While the real inspiration for the story came from my heart and personal experience, (500) Days of Summer was a film that I definitely drew some inspiration from. The final scene of that film where Tom meets Autumn was something that inspired She’s Out There‘s epilogue, where Kyle meets Emma through random circumstance.

Is She’s Out There the full story, or the first part of something you’re planning?

This is likely the full story. I could see where one could think I was setting up a sequel with the epilogue, but I instead wanted to leave the story letting the reader choose how it ends. Was Emma just a really friendly stranger doing her good deed for the day? Or was this the start of something between the two of them? I wouldn’t completely rule out the possibility of Kyle’s story continuing down the line, but I felt wrapping up She’s Out There the way I did, appropriate.

“She’s Out There” – A Short Story by John Mathews

Writing is something that I’ve always enjoyed doing. When I was little, I used to handwrite fictional sports stories. That was before I was on social media. I’d share my creation exclusively with my family, who’d always compliment me on how good of a writer I was. As I grew up, I stopped writing my own stories, and instead shifted my writing talents towards another passion of mine; movies. I started out writing comic book movie news for ComicBookMovie.com and wrote movie reviews for (the new defunct) Not Yet Rated. These days, I’ll make the occasional contribution to WOBAM! Entertainment, where I currently serve as an editor.

Back in January, I didn’t just create this site you are currently reading this text on to be a place where I could write about whatever I felt like writing about at a given time, but to also be the home to short stories I’d write. That’s right, my childhood hobby resurfaced as I hit my mid-20’s. But this time, I’m sharing those stories with the world.

I am excited to share with you all my first short story. It is titled “She’s Out There”. It’s a story about Kyle, a 24 year-old who is starting to have doubts about finding “the one”. This is a rather personal story for me and I found the experience writing it to be cathartic. Though Kyle is a fictional character, a lot of my struggles and personal feelings in regards to relationships are expressed through his voice. It’s a story that I hope will resonate with people that are going through, or have gone through, those similar doubts.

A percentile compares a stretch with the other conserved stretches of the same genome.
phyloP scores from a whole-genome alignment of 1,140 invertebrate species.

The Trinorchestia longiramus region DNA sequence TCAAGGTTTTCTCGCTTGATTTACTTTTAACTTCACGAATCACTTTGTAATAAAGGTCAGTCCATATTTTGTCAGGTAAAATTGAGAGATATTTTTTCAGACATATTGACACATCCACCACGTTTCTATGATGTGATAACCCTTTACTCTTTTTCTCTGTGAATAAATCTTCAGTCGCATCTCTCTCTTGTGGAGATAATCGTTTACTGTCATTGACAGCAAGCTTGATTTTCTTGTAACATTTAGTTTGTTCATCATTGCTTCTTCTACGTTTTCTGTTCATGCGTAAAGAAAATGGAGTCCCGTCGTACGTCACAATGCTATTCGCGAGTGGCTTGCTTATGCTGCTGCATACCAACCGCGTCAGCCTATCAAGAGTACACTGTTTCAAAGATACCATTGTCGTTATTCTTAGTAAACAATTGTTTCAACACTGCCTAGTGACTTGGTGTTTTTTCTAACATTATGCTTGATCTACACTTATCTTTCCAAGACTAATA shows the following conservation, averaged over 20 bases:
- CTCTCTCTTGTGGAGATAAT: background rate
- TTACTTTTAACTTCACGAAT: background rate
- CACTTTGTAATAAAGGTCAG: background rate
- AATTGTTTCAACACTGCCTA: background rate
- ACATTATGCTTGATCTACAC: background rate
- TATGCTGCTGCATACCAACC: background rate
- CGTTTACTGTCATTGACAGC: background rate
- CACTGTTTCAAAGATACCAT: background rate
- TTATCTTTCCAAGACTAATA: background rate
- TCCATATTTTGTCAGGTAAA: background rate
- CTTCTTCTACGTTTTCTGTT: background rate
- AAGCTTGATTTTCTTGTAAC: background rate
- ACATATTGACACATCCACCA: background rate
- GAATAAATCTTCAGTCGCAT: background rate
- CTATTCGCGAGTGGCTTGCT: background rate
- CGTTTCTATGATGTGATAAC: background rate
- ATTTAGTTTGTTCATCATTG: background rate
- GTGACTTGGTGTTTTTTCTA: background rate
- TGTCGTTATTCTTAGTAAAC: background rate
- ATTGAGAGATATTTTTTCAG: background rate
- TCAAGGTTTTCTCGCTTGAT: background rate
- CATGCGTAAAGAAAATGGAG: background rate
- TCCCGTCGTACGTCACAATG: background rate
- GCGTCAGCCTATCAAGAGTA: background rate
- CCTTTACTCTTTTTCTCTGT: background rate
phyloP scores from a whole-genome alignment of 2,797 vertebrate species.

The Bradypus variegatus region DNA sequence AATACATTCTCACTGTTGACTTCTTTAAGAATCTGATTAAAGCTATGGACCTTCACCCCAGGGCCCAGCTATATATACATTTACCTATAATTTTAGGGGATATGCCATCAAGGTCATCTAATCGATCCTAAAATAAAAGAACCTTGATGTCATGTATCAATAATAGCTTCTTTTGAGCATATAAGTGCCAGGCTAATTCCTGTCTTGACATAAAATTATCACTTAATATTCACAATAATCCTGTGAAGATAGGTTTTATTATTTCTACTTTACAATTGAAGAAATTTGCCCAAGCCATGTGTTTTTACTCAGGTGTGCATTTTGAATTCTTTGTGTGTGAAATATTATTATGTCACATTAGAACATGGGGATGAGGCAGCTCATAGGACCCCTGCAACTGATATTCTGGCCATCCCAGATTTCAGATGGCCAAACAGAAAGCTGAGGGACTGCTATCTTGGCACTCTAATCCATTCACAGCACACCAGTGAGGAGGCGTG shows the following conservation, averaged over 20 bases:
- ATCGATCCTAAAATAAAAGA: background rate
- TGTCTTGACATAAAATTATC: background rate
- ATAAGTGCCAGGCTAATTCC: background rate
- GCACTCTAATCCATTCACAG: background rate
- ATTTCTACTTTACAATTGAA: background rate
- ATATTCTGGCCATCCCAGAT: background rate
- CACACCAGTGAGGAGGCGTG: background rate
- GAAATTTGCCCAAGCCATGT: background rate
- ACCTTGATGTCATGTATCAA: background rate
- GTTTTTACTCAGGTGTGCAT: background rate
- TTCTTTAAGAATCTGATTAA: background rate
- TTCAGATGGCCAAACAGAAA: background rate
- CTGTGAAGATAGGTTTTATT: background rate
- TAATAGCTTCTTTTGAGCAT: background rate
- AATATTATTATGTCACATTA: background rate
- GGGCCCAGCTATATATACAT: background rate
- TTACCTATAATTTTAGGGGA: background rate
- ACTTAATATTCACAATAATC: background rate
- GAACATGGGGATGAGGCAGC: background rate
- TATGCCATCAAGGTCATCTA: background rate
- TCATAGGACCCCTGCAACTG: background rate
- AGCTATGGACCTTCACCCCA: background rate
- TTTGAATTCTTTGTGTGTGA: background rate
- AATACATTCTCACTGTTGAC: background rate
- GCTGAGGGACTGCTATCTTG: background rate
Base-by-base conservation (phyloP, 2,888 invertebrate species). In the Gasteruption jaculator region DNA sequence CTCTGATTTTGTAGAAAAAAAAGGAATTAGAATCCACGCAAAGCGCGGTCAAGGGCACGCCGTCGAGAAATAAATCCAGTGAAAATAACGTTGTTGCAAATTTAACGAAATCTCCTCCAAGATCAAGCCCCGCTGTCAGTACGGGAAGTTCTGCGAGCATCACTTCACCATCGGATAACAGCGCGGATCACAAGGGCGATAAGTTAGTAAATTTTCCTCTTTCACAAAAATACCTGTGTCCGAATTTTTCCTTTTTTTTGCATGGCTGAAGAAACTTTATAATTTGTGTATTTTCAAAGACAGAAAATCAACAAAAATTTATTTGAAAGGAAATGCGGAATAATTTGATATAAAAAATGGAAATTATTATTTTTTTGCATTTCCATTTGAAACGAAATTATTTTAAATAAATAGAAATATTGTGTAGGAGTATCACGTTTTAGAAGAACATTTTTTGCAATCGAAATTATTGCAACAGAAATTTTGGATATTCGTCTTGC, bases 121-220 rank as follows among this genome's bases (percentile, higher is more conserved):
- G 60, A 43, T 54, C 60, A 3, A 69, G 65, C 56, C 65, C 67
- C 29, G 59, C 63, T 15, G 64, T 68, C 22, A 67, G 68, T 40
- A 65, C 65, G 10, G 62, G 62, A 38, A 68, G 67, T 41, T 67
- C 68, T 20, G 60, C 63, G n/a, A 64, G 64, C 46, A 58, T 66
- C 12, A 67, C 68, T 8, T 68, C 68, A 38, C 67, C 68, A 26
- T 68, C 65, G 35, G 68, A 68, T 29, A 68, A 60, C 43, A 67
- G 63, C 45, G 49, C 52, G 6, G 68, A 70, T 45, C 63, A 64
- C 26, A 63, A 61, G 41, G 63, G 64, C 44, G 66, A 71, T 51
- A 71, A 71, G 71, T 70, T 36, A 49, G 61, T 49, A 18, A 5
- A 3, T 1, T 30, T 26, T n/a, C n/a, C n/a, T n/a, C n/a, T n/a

If you’d like to read it, I attached a link to the Google Document where you can read it for free! If you do read it, I’d love to hear your thoughts. Tweet them to me at @johnmath95! I’ll be updating this post with testimonials as I get them. Here’s a few so far:

Lastly, you can read She’s Out There HERE!

Who I’d Like to See in a MLB-Themed SPACE JAM Movie

When you think cult classics from the 90’s, Space Jam may come to mind. The 1996 family-targeted comedy sported a truly crazy concept. What if you took the best basketball player on the planet and had him star in a basketball movie alongside Bugs Bunny and the rest of the Looney Tunes? Though it’s no Citizen Kane, it remains beloved by many for its nostalgia and high entertainment value.

Next summer, we’ll be getting Space Jam: A New Legacy, a sequel starring LeBron James. He’ll be joined by some of the biggest names in the game today like Klay Thompson, Anthony Davis and Damian Lilliard, similarly to how Larry Bird, Patrick Ewing and Charles Barkley appeared in the original film.

Baseball is one of my favorite sports to watch. There are so many young stars and colorful personalities in the game today. Keeping that in mind, I figured it’d be fun to cast a Space Jam movie that would find the Tune Squad trading their basketball sneakers for baseball cleats. What MLB superstar would I have be the star of the film, and who would I like to see cast as the supporting players? I decided to pick a few real-life position players and figured Looney Tunes characters can round out the rest of the roster.

Who am I kidding, the star of the film has to beMike Trout of the Los Angeles Angels. Ask most baseball fans (including myself) who the best player in baseball is, and “Mike Trout” would be the answer. There’s a legitimate chance that he could go down as the greatest player that has ever played the game. Some have criticized Trout for not having a marketable-enough personality, but if you want this movie’s MJ or Lebron, look no further than Trout.

Next up, I’d like to see my favorite player Christian Yelich of the Milwaukee Brewers. I picked him not only because he’s my favorite player in the Bigs, but because he is one of the best hitters in the league. Should “Yeli” be interested in making an appearance but end up being unable to for whatever reason, they can always cast Pete Davidson to play him. I mean, who would tell the difference?

I don’t trust any of the Looney Tunes characters to patrol the outfield, so rounding out the outfield of Major Leaguers would be Aaron Judge of the New York Yankees. I debated between Judge and Mookie Betts, but ultimately chose Judge because his size (6’7″, 282) might help keep the Monstars away from Tweety Bird. And what is this movie without a player from the Yankees?